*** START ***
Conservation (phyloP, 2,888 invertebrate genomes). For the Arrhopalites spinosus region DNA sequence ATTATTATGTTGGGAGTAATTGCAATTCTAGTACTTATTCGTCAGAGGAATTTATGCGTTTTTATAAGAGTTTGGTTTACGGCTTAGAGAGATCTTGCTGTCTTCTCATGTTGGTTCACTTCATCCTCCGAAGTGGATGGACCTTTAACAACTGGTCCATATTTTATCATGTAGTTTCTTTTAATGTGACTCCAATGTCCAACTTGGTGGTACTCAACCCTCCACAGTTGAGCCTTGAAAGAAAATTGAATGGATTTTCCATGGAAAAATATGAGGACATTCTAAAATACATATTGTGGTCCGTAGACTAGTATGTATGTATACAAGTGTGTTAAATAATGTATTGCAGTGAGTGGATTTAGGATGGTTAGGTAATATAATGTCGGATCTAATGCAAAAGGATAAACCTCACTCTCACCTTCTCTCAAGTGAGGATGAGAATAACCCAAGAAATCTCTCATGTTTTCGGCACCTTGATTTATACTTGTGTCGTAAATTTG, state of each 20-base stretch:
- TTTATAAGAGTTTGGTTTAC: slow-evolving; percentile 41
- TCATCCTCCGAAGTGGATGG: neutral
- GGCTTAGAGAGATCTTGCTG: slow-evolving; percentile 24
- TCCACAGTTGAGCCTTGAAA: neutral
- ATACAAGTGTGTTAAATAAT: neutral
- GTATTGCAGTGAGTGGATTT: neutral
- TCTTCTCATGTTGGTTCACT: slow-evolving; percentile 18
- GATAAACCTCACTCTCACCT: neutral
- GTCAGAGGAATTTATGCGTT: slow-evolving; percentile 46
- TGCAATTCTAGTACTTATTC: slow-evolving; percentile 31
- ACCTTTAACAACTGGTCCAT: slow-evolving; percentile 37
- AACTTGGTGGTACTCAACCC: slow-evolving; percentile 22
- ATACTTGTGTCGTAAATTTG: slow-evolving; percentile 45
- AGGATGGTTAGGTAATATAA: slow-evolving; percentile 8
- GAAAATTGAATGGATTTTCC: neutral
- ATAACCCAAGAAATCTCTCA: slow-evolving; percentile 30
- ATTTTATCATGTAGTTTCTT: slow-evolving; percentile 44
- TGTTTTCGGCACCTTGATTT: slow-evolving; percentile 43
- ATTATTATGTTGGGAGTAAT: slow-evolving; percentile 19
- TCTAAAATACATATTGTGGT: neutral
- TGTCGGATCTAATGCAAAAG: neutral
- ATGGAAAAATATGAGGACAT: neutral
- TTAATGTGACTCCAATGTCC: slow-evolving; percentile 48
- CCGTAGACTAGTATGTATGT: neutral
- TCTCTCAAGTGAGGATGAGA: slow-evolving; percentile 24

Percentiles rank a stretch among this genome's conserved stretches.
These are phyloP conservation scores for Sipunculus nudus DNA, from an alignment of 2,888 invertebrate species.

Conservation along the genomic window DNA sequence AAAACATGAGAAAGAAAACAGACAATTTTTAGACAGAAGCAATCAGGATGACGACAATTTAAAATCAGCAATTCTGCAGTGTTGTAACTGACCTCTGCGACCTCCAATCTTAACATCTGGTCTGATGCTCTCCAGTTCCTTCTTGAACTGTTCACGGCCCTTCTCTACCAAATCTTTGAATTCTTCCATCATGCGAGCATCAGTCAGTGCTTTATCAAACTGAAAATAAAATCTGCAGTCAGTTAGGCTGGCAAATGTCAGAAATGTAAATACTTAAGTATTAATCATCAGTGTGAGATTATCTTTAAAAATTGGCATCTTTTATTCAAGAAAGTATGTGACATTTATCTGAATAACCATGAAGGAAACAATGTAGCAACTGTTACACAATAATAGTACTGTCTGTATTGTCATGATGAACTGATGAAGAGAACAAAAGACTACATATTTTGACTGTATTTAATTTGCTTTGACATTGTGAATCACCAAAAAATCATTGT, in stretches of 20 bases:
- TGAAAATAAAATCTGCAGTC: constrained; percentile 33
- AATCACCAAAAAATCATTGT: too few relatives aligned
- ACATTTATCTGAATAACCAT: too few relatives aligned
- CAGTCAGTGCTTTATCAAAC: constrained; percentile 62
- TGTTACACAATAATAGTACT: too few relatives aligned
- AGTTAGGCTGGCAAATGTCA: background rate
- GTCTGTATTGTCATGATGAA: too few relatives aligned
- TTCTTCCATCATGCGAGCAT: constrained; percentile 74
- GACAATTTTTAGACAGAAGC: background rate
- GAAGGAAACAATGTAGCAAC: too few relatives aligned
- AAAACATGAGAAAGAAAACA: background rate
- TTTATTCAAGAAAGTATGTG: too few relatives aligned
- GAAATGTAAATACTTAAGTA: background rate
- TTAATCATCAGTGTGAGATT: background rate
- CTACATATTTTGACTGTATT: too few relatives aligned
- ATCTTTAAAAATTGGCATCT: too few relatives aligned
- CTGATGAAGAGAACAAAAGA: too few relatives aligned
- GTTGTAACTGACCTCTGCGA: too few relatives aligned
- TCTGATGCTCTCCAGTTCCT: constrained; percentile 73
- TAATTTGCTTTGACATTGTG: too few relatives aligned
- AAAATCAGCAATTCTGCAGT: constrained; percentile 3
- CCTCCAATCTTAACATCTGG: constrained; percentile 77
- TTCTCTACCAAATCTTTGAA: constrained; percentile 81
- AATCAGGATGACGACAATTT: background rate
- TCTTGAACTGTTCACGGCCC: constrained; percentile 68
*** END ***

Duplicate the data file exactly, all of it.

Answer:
Conservation (phyloP, 2,888 invertebrate genomes). For the Arrhopalites spinosus region DNA sequence ATTATTATGTTGGGAGTAATTGCAATTCTAGTACTTATTCGTCAGAGGAATTTATGCGTTTTTATAAGAGTTTGGTTTACGGCTTAGAGAGATCTTGCTGTCTTCTCATGTTGGTTCACTTCATCCTCCGAAGTGGATGGACCTTTAACAACTGGTCCATATTTTATCATGTAGTTTCTTTTAATGTGACTCCAATGTCCAACTTGGTGGTACTCAACCCTCCACAGTTGAGCCTTGAAAGAAAATTGAATGGATTTTCCATGGAAAAATATGAGGACATTCTAAAATACATATTGTGGTCCGTAGACTAGTATGTATGTATACAAGTGTGTTAAATAATGTATTGCAGTGAGTGGATTTAGGATGGTTAGGTAATATAATGTCGGATCTAATGCAAAAGGATAAACCTCACTCTCACCTTCTCTCAAGTGAGGATGAGAATAACCCAAGAAATCTCTCATGTTTTCGGCACCTTGATTTATACTTGTGTCGTAAATTTG, state of each 20-base stretch:
- TTTATAAGAGTTTGGTTTAC: slow-evolving; percentile 41
- TCATCCTCCGAAGTGGATGG: neutral
- GGCTTAGAGAGATCTTGCTG: slow-evolving; percentile 24
- TCCACAGTTGAGCCTTGAAA: neutral
- ATACAAGTGTGTTAAATAAT: neutral
- GTATTGCAGTGAGTGGATTT: neutral
- TCTTCTCATGTTGGTTCACT: slow-evolving; percentile 18
- GATAAACCTCACTCTCACCT: neutral
- GTCAGAGGAATTTATGCGTT: slow-evolving; percentile 46
- TGCAATTCTAGTACTTATTC: slow-evolving; percentile 31
- ACCTTTAACAACTGGTCCAT: slow-evolving; percentile 37
- AACTTGGTGGTACTCAACCC: slow-evolving; percentile 22
- ATACTTGTGTCGTAAATTTG: slow-evolving; percentile 45
- AGGATGGTTAGGTAATATAA: slow-evolving; percentile 8
- GAAAATTGAATGGATTTTCC: neutral
- ATAACCCAAGAAATCTCTCA: slow-evolving; percentile 30
- ATTTTATCATGTAGTTTCTT: slow-evolving; percentile 44
- TGTTTTCGGCACCTTGATTT: slow-evolving; percentile 43
- ATTATTATGTTGGGAGTAAT: slow-evolving; percentile 19
- TCTAAAATACATATTGTGGT: neutral
- TGTCGGATCTAATGCAAAAG: neutral
- ATGGAAAAATATGAGGACAT: neutral
- TTAATGTGACTCCAATGTCC: slow-evolving; percentile 48
- CCGTAGACTAGTATGTATGT: neutral
- TCTCTCAAGTGAGGATGAGA: slow-evolving; percentile 24

Percentiles rank a stretch among this genome's conserved stretches.
These are phyloP conservation scores for Sipunculus nudus DNA, from an alignment of 2,888 invertebrate species.

Conservation along the genomic window DNA sequence AAAACATGAGAAAGAAAACAGACAATTTTTAGACAGAAGCAATCAGGATGACGACAATTTAAAATCAGCAATTCTGCAGTGTTGTAACTGACCTCTGCGACCTCCAATCTTAACATCTGGTCTGATGCTCTCCAGTTCCTTCTTGAACTGTTCACGGCCCTTCTCTACCAAATCTTTGAATTCTTCCATCATGCGAGCATCAGTCAGTGCTTTATCAAACTGAAAATAAAATCTGCAGTCAGTTAGGCTGGCAAATGTCAGAAATGTAAATACTTAAGTATTAATCATCAGTGTGAGATTATCTTTAAAAATTGGCATCTTTTATTCAAGAAAGTATGTGACATTTATCTGAATAACCATGAAGGAAACAATGTAGCAACTGTTACACAATAATAGTACTGTCTGTATTGTCATGATGAACTGATGAAGAGAACAAAAGACTACATATTTTGACTGTATTTAATTTGCTTTGACATTGTGAATCACCAAAAAATCATTGT, in stretches of 20 bases:
- TGAAAATAAAATCTGCAGTC: constrained; percentile 33
- AATCACCAAAAAATCATTGT: too few relatives aligned
- ACATTTATCTGAATAACCAT: too few relatives aligned
- CAGTCAGTGCTTTATCAAAC: constrained; percentile 62
- TGTTACACAATAATAGTACT: too few relatives aligned
- AGTTAGGCTGGCAAATGTCA: background rate
- GTCTGTATTGTCATGATGAA: too few relatives aligned
- TTCTTCCATCATGCGAGCAT: constrained; percentile 74
- GACAATTTTTAGACAGAAGC: background rate
- GAAGGAAACAATGTAGCAAC: too few relatives aligned
- AAAACATGAGAAAGAAAACA: background rate
- TTTATTCAAGAAAGTATGTG: too few relatives aligned
- GAAATGTAAATACTTAAGTA: background rate
- TTAATCATCAGTGTGAGATT: background rate
- CTACATATTTTGACTGTATT: too few relatives aligned
- ATCTTTAAAAATTGGCATCT: too few relatives aligned
- CTGATGAAGAGAACAAAAGA: too few relatives aligned
- GTTGTAACTGACCTCTGCGA: too few relatives aligned
- TCTGATGCTCTCCAGTTCCT: constrained; percentile 73
- TAATTTGCTTTGACATTGTG: too few relatives aligned
- AAAATCAGCAATTCTGCAGT: constrained; percentile 3
- CCTCCAATCTTAACATCTGG: constrained; percentile 77
- TTCTCTACCAAATCTTTGAA: constrained; percentile 81
- AATCAGGATGACGACAATTT: background rate
- TCTTGAACTGTTCACGGCCC: constrained; percentile 68